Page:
Fate of Polymeric Micelles In Vivo

The MPS serves as one of the major mechanisms for the elimination of nanosized drug delivery systems such as liposomes, nanoparticles, and micelles.131-133 Clearance by the MPS is first mediated by an array of blood components that interact with the delivery vehicle or other foreign bodies present within the systemic circulation, a process termed opsonization134-136 Following intravenous injection, the micelles quickly distribute into various tissues and organs by way of the blood and lymphatic system. The primary elimination route for micelles is postulated to include uptake by the liver and spleen followed by clearance through the kidneys via the excretion of urine35,76,137-139 and/or hepatobiliary excretion in the feces.131,140 In this process, various plasma proteins play an important role because they adsorb to the surface of a delivery vehicle within the first few minutes of exposure, especially if the surface is charged or hydrophobic (Figure 17.6a). The protein adsorption could cause opsonization, leading to rapid clearance of both carrier and encapsulated drug by the MPS.10,142,143 As a result, a reduction in the extent of protein adsorption to delivery vehicles such as micelles has been considered to be one of the key strategies to increase the circulation lifetime of the vehicles in vivo.

Various efforts to prolong the lifetime of micelles in vivo have been explored, including optimization of micelle size, size distribution, and surface properties. To this point, the micelles explored for applications in drug delivery have mostly been formed from copolymers that include PEG as the hydrophilic block. The presence of PEG at the surface of a delivery vehicle is known to impart stealth properties.1,2,10 Good correlations have been found between the length of the PEG block and the extent of stabilization provided.137 The degree of stabilization is largely determined by the thickness of the PEG layer. The PEG chains are present in a coil-like conformation on the surface of the micelles. The thickness of the surface layer (dh) may be calculated from the PEG block length using the following equation: dh = a0 84where a is the number of PEG units.144 In a study by Gref et al. in Balb/C mice, a significant increase in the circulation lifetime of PEG-b-PLGA nanospheres was observed when the length of the PEG block was increased from 0 to 20,000 g/mol, and the length of the PLGA block was held constant. The increased thickness of the protective PEG layer likely provides complete coverage of the more hydrophobic PLGA components. In the same study, the increase in the PEG length also resulted in a significant reduction in the extent of liver uptake of the particles that provided further evidence that PEG could effectively decrease the extent of opsonization and, therefore, limit MPS elimination.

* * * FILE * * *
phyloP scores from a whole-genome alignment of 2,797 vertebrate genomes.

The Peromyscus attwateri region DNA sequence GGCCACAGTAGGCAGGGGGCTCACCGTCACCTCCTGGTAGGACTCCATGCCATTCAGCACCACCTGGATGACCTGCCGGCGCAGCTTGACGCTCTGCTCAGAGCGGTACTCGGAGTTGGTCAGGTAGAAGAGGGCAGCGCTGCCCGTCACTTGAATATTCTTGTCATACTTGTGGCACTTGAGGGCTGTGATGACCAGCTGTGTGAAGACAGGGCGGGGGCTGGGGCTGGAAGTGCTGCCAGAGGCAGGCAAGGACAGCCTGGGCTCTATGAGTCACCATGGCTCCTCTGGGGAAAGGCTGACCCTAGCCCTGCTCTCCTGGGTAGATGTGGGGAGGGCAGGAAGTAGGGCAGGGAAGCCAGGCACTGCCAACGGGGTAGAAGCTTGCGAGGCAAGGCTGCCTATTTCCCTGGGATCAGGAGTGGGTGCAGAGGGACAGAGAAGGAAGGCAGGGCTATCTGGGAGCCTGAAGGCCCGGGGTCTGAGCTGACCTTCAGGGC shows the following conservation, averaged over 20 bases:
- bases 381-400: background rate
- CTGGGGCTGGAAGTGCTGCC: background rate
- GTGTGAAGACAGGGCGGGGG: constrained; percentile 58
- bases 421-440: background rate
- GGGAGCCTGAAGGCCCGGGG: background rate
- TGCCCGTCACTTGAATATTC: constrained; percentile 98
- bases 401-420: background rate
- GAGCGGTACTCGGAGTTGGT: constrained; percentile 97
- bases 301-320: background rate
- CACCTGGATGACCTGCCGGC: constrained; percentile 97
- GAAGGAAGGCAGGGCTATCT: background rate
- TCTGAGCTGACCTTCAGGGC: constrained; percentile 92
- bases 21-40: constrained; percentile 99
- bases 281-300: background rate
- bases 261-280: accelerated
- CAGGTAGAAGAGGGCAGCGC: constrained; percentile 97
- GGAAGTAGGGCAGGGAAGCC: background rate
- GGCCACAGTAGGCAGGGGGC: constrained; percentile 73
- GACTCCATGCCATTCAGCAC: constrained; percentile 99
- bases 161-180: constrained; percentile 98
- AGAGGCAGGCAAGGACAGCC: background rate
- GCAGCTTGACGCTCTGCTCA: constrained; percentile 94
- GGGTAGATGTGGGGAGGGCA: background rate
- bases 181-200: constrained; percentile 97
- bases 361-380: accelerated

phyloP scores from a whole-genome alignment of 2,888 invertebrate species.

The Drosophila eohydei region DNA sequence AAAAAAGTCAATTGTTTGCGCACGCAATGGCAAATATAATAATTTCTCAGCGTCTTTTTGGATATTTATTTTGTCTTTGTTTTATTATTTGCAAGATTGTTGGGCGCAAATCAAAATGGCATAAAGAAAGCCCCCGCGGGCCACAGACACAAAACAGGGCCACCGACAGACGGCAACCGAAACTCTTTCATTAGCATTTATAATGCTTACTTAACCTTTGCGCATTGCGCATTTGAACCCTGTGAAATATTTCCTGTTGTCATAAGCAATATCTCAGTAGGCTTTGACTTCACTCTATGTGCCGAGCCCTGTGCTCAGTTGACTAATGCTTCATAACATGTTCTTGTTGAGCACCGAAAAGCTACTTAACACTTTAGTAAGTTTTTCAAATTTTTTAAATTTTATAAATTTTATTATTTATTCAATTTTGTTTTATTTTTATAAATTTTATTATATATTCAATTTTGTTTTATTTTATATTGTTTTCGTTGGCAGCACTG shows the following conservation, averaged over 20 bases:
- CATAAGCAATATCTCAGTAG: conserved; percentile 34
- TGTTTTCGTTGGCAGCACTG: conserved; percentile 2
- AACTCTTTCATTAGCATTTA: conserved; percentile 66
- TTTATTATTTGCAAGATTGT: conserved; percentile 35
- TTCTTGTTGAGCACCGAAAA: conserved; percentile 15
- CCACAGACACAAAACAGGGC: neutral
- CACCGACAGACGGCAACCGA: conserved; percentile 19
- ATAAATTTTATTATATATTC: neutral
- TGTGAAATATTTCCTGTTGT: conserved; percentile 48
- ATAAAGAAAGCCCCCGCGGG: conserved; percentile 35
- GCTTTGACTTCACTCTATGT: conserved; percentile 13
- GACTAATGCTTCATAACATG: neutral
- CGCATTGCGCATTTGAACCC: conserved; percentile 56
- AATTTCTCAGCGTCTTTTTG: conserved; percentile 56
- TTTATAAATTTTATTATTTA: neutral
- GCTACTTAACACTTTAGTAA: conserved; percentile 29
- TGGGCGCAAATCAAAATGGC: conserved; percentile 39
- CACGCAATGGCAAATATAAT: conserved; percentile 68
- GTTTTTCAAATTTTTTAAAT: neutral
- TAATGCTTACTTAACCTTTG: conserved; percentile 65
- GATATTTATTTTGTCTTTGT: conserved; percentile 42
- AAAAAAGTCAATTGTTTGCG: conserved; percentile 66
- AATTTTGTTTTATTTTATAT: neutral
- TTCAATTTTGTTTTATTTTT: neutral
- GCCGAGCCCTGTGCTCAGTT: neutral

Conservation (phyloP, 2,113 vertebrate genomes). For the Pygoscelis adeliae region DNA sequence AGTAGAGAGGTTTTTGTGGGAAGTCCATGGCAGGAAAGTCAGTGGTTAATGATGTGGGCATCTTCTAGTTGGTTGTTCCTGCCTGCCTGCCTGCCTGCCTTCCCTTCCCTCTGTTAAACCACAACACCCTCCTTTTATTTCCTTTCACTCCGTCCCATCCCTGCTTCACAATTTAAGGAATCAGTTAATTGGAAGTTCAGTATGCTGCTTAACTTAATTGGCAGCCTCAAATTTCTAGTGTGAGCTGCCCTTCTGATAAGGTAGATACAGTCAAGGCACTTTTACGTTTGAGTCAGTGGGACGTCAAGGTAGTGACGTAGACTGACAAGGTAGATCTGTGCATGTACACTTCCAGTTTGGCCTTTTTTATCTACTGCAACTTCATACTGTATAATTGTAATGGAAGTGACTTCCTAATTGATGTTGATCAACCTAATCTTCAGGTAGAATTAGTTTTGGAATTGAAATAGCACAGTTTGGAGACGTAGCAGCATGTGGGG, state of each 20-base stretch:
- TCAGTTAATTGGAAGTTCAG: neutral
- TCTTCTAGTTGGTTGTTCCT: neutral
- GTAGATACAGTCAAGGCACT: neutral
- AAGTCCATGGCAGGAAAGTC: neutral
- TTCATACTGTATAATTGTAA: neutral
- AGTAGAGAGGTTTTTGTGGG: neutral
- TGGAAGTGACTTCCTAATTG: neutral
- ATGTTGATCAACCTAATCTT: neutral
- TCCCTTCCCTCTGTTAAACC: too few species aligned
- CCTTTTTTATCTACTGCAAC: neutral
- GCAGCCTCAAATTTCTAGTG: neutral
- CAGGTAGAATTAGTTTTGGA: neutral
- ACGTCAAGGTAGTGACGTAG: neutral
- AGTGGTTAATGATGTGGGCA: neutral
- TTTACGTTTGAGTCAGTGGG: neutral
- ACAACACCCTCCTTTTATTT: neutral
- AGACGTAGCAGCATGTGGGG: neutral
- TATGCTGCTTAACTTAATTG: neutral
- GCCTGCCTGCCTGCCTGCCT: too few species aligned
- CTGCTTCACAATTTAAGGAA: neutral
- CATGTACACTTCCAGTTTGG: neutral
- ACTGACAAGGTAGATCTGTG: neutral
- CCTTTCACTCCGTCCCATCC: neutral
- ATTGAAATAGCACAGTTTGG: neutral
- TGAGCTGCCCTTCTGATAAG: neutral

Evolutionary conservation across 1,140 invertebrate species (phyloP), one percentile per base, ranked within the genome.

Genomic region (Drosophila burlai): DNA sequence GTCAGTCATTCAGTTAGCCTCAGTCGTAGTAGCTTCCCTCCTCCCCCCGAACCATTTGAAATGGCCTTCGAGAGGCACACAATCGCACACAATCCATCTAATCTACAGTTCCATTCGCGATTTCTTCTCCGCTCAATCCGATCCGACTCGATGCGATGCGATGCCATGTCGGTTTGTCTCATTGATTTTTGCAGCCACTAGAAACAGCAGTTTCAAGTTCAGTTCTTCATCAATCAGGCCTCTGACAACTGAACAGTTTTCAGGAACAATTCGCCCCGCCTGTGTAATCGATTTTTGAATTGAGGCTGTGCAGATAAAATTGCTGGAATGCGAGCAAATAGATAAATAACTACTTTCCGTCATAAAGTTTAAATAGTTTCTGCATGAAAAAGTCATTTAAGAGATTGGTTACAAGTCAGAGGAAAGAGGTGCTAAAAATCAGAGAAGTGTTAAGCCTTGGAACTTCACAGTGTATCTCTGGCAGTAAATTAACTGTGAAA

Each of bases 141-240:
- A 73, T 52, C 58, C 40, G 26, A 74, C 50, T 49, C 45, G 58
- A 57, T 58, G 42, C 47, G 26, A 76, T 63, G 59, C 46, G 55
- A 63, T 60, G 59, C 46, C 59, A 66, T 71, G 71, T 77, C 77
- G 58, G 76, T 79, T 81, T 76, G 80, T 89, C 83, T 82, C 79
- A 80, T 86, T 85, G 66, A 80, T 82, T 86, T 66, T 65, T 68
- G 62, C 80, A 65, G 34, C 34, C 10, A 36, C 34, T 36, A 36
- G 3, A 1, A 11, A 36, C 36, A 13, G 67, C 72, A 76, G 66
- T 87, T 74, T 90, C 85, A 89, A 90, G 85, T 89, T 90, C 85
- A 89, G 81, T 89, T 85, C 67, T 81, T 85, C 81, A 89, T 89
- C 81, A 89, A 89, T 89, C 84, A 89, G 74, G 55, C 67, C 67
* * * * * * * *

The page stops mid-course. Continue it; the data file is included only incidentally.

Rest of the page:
For materials to be eliminated by glomerular filtration through the kidneys, they must have a molecular weight of less than 50,000 g/mol.17 The total molecular weight of a block copolymer micelle is typically on the order > 200,000 g/mol, and the molecular weight of the individual copolymers ranges between 3000 and 25,000 g/mol. Therefore, it may be postulated that only the copolymer single chains rather than intact micelles are eliminated by renal excretion.

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